When the war ended, we started to think about how to get home. I returned first. I got abroad a train in 1946, and off I went. I had often travelled on coal cars to see my brothers in Krasnoyarsk, I was used to it. In Moscow I found a passenger train which brought me to Riga. I looked for a train and looked for the locomotive. I knew that I had to cross the Daugava River and go toward Jurmala. I had a bit of money, but I bought ice cream for it. I sneaked onto the platform, because I had no ticket. I hopped up on one of the footboards of the train, and off we went.
In got off the train at various stations. I got to Saldus by train, and then there were 13 kilometres to walk to our house, where our relatives were living. I went back to school — the 5th grade at the Ciecere Elementary School. My parents and brothers returned in 1947. We lived at our own house and worked at a kolkhoz. In 1950, we were taken away again - my father and mother from home, my brothers from Ka-zdanga, myself from Saldus. We were transported to Riga, and then off again.
This time we did end up in the far North, in Turkhansk. During the summer it was light all the time, during the winter there was no sun. Turkhansk was a district centre, there was an experimental facility there where Latvians worked. We were kept there and not sent any further. We were lucky, because my brothers and father could go to work. I attended the 9th grade - there were 10 years of education in Russia. Mama lived at home. We did OK. There was bread and sugar at the shop, we bought a cow.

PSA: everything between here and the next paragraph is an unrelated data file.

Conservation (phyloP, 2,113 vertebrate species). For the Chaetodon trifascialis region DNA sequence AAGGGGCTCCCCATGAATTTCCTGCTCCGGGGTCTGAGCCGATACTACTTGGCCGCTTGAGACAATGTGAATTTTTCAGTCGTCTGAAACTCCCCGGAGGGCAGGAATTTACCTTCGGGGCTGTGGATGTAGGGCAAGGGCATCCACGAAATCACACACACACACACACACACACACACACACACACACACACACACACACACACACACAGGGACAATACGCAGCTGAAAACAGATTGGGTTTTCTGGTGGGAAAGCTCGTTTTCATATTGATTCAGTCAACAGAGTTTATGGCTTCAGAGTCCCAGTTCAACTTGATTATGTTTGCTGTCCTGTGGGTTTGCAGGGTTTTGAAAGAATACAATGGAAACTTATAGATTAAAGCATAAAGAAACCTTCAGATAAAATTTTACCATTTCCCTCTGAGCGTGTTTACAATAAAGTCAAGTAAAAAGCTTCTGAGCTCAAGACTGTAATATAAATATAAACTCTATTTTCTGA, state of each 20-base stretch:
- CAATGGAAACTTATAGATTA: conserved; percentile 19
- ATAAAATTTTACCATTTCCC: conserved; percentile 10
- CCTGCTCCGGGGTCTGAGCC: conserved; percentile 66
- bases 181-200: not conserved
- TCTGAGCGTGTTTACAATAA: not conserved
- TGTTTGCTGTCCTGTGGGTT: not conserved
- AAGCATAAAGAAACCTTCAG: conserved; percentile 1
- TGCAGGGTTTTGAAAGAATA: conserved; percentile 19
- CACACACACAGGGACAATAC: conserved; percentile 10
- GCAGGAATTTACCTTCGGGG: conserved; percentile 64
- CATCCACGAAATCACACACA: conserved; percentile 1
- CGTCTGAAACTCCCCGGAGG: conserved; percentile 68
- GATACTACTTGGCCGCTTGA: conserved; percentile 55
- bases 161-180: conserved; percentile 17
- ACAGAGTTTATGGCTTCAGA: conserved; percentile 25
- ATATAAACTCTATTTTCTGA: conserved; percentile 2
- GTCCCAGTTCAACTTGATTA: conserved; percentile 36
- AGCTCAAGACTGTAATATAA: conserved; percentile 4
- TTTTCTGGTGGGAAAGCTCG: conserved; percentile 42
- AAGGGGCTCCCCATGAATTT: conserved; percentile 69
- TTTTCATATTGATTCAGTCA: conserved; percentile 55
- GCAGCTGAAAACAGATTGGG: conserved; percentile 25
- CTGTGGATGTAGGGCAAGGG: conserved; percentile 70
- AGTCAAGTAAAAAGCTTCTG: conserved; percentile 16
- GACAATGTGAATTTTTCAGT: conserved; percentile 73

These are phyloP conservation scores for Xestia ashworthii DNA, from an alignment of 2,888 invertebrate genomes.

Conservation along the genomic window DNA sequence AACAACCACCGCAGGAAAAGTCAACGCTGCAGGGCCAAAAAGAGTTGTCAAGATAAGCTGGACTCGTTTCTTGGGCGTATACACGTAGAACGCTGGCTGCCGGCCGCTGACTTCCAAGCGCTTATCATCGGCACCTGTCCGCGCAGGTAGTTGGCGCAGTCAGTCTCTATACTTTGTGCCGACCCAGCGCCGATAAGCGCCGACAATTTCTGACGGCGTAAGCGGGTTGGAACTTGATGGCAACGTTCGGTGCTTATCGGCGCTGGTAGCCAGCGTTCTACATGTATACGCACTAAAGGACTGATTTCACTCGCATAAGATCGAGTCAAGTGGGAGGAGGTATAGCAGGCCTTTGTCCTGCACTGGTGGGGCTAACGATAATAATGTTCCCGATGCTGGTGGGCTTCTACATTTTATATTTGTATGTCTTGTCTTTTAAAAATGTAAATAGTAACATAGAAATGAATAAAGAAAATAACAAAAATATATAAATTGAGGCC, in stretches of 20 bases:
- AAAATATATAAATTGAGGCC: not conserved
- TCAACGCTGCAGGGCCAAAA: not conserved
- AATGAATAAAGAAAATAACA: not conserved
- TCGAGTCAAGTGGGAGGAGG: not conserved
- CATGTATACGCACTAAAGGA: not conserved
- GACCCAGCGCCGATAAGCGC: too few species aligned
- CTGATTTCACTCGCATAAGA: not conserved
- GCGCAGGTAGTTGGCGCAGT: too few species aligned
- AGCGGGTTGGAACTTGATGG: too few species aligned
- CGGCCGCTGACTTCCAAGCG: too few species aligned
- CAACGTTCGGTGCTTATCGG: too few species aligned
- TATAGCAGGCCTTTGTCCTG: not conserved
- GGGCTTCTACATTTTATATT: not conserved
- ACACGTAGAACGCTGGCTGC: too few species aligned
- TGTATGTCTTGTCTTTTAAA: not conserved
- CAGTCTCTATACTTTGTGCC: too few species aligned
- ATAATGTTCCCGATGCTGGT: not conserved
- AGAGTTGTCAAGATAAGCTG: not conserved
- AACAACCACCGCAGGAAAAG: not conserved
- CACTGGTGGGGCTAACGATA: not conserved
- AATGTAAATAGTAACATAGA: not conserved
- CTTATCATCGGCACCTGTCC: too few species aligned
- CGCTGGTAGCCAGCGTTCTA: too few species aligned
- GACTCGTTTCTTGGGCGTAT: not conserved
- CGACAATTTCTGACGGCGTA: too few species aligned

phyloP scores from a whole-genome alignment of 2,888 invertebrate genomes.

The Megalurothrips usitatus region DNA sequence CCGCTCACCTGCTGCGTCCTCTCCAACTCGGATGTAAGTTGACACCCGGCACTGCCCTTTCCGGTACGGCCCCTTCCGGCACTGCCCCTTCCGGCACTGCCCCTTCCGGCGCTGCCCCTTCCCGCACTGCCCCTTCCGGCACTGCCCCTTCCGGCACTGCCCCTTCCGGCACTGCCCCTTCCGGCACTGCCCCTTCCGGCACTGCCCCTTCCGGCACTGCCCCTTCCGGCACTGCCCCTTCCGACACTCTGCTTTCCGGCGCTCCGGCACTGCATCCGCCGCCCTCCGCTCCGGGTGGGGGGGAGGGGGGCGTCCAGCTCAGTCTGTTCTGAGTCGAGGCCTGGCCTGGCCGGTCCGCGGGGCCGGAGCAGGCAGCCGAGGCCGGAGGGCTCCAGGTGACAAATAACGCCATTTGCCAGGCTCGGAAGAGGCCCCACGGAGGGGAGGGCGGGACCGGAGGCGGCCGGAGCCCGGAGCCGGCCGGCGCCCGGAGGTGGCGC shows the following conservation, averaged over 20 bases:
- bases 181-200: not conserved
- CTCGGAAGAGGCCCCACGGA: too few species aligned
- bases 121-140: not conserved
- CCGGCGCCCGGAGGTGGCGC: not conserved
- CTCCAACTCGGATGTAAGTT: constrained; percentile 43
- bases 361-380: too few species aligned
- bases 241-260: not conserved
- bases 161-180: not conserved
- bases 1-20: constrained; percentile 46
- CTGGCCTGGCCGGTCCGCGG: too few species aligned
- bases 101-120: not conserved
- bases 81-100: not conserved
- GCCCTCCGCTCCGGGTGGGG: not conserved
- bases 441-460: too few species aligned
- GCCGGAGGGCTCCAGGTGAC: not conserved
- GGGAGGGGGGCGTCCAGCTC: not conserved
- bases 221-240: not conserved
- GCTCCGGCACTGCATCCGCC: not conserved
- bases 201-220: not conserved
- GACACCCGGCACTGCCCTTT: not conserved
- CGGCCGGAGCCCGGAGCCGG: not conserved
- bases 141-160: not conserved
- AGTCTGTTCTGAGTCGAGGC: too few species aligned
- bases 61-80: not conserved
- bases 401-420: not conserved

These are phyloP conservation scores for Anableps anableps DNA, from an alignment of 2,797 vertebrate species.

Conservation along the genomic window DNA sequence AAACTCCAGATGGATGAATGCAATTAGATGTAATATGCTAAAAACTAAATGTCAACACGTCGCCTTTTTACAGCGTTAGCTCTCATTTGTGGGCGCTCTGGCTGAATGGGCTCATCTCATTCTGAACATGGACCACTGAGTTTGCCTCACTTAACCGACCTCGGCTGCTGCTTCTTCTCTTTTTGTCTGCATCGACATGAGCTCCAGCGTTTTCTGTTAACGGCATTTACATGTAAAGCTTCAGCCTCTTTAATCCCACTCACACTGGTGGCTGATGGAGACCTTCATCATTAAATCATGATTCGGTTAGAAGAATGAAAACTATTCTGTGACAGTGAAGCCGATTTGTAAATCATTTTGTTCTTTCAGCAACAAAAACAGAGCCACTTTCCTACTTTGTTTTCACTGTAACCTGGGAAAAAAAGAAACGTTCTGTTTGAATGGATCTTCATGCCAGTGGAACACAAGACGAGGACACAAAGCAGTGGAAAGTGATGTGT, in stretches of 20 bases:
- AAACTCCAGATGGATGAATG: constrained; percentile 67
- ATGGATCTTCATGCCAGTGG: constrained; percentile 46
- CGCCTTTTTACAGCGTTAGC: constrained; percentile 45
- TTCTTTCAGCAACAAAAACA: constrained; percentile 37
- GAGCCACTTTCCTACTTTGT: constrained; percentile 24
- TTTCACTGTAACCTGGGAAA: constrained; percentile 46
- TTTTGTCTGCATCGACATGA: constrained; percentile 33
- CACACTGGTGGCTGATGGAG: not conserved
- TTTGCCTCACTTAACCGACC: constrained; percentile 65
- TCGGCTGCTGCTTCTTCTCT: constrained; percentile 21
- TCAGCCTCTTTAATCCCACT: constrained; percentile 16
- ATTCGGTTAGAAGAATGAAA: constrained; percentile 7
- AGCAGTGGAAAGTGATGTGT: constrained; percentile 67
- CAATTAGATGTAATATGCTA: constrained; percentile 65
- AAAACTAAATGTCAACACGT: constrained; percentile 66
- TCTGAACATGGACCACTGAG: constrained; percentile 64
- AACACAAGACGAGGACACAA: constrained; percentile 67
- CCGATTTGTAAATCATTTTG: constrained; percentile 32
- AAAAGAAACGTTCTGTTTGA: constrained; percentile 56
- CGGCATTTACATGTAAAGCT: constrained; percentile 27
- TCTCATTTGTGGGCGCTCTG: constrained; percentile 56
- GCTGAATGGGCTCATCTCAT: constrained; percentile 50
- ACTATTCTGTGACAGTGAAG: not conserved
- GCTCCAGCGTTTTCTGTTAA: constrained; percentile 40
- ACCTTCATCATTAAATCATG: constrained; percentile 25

Only the banks of the Yenisei River were populated at that time, and at the place where we were, the river was several kilometres wide. Downstream there was an island where hay was harvested for the cows. I remember that there were mosquito nets all over the place. When we harvested the hay, we had to wear gloves. It was insane. The hay was brought home by boat.
I was graduated from high school and wanted to continue my education. I needed permission to transfer to Krasnoyarsk. I sent in the documents, but received no reply. I found on that examinations began on August 1, and it took five or six days to get to Krasnoyarsk. It was only after August 15 that I received permission, and so several of us would-be students — perhaps five people in all - set off for the city. The exams for full time studies were over, of course, but we could become correspondence course students. There were four or five exams, it took me two days to pass them, and I was admitted. The KGB asked for a document to say that I had been admitted. I received papers which said that I had been admitted to full time studies, not the correspondence course, and so I was not sent back to Turkhansk. I was there by myself, the others had to go back. Another first year student and I found a place to live. I received a scholarship, I got some money from home, where there were three people